The Backbone of Car Accident Injuries

There are two main kinds of spine-based injuries that result from the lion’s share of auto accidents, and thus are the main injuries that are sought for compensation in many auto-accident cases.

A Pain in the Neck

While there may be actual damage to the structure of the spine in the more severe auto accidents, most accidents will result in some kind of neck pain from a common effect known as whiplash. Most neck pain is damage to tendons, ligaments, and muscles around the neck and shoulder area, as the head bounces forward an back and puts strain on those muscles to keep the head from popping off the body.  Pain can occur even if there is no structural damage to the neck, and the pain can be so severe as to keep people out of work or force them to wear neck braces for a period of time to ensure the tendons and ligaments heal.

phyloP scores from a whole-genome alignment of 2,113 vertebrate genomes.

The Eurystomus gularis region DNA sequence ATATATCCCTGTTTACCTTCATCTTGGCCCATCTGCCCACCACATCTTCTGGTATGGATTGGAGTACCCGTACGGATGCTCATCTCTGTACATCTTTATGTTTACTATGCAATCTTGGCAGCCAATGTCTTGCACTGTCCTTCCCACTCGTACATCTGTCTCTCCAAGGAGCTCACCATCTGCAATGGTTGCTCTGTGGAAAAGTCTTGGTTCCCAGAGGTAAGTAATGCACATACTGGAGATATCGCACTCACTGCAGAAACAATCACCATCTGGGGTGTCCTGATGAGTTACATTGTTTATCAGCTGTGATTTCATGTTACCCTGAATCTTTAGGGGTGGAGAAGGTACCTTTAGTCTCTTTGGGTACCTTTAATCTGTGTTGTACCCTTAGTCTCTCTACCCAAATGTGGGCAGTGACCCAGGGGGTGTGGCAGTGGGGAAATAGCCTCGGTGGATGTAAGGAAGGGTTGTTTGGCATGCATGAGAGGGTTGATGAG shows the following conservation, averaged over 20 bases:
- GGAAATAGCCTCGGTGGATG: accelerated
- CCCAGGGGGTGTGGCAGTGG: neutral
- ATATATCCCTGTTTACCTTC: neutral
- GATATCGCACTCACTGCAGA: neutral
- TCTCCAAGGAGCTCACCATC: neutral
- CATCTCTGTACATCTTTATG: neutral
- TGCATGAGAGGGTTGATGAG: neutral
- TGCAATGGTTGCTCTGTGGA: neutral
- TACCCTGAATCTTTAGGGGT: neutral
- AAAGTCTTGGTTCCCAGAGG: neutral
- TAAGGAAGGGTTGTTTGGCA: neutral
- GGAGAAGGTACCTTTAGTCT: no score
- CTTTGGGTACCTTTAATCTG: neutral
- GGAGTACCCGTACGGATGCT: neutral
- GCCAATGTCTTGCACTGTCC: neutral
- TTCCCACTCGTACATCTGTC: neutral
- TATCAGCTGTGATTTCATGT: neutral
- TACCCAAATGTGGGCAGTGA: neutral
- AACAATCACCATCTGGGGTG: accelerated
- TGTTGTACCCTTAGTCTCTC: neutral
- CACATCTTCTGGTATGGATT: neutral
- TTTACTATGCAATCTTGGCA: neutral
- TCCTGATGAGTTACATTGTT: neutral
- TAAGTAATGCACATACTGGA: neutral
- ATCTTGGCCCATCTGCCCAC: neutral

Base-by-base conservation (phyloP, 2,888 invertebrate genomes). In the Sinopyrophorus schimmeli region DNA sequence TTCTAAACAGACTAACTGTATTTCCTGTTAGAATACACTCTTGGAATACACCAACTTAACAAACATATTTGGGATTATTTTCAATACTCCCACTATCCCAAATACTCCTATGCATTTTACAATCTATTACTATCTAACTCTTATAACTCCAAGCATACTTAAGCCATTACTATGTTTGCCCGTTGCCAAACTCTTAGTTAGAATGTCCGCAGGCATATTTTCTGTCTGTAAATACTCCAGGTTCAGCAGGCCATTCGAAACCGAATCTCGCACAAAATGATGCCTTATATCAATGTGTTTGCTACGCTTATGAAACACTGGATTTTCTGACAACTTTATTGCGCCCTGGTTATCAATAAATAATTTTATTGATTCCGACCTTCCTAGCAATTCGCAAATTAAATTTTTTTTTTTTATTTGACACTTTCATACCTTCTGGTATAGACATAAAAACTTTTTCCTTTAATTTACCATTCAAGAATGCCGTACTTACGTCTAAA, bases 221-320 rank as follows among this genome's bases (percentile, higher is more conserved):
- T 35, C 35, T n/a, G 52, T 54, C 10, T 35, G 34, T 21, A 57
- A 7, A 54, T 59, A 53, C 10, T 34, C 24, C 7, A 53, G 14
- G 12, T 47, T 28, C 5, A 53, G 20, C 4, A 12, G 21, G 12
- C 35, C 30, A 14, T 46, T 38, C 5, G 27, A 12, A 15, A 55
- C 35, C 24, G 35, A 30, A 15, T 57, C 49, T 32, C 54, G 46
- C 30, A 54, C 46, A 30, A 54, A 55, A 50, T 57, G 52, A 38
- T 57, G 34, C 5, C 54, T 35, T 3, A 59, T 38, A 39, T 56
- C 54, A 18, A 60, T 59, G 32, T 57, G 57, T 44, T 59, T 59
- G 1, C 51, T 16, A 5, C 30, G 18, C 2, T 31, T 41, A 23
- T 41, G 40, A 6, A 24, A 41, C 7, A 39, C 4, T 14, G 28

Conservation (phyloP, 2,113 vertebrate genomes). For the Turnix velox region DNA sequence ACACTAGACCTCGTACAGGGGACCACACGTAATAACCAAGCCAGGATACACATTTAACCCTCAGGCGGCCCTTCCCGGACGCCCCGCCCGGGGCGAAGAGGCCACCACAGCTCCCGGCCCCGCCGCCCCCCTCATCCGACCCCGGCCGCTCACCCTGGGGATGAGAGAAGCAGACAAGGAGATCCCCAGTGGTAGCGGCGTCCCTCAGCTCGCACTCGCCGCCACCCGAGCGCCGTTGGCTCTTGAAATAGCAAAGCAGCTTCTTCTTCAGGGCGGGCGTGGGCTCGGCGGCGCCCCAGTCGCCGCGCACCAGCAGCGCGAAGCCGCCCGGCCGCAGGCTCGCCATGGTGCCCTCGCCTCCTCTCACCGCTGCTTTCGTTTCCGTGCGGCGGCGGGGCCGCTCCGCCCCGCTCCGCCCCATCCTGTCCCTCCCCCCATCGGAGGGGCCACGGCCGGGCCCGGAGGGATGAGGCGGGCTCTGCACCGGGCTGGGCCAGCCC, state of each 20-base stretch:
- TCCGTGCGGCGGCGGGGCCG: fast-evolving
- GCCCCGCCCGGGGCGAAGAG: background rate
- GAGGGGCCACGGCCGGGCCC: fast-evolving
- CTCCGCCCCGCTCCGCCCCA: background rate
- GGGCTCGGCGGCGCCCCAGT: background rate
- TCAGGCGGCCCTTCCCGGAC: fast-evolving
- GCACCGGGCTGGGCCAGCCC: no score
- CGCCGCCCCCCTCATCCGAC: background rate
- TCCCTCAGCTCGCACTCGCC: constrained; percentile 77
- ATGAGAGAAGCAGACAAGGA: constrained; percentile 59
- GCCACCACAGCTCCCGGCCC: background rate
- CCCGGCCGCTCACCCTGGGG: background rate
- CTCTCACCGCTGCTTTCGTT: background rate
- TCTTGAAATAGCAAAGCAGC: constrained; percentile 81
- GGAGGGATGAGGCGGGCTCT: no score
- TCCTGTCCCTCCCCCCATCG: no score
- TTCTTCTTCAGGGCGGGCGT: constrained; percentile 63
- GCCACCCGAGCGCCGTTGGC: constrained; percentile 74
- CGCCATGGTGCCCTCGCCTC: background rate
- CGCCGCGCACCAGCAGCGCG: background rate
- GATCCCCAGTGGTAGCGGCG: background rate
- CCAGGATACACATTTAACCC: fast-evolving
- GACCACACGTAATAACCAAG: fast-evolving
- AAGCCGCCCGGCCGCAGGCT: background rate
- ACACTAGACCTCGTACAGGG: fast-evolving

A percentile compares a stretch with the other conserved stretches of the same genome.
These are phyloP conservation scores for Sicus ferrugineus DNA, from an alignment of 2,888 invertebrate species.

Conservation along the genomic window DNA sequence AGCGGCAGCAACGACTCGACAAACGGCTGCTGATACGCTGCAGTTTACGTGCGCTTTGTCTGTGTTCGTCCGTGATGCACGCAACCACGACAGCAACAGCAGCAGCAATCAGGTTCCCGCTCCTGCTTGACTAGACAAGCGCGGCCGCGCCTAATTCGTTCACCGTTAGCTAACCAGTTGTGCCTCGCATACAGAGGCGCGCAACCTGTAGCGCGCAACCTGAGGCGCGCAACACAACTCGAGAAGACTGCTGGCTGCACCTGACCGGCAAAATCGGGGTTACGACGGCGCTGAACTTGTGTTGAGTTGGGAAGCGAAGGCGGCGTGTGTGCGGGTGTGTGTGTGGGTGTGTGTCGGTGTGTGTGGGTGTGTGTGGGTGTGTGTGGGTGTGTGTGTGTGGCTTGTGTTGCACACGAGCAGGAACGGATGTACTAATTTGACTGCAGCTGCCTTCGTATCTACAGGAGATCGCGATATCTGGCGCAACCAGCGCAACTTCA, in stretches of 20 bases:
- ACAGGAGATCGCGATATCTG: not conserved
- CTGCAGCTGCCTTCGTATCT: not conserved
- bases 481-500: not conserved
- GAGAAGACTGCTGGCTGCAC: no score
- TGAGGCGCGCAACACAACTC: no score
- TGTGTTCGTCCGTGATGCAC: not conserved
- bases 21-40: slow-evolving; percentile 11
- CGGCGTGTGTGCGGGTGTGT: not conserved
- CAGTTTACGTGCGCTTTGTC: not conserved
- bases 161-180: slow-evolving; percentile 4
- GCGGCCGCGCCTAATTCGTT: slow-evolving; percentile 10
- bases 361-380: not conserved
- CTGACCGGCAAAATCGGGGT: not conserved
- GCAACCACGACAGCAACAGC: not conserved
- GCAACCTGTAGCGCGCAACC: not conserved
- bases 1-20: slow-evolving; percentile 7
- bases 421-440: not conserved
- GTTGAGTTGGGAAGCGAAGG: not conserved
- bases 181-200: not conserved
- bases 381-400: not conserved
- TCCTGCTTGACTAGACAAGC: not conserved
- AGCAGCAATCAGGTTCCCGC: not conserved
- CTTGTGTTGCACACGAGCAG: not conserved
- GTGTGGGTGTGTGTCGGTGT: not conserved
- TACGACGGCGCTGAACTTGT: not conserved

Back It Up

The lower back, also called the lumbar region, is also another prominent source of pain and structural injuries to the spine. Lumbar injuries are those to the muscles and tendons around the spine and will often present pain that will last for several days or weeks. The tailbone can suffer injury due to the force of an auto accident possibly breaking the bone or causing a herniated disc in the lower region of the spine. A violent crash may break the vertebrae of the lower back and threaten the spinal cord, which may cause numbness or paralysis in the lower extremities.

Delayed Pain

Because of adrenaline that flows in the aftermath of an auto accident, it is possible to have injuries that you may not feel for several hours to a couple of days after the accident. It is always prudent to get checked by medical personnel as soon as possible after an accident to determine the extent of your injuries. After that, consult with one of our personal-injury attorneys to discuss your accident, your injuries and start the process to protect your right to live your life healthy and to seek fair compensation for your injuries.

I Hit A Parked Car – What Do I Do Now?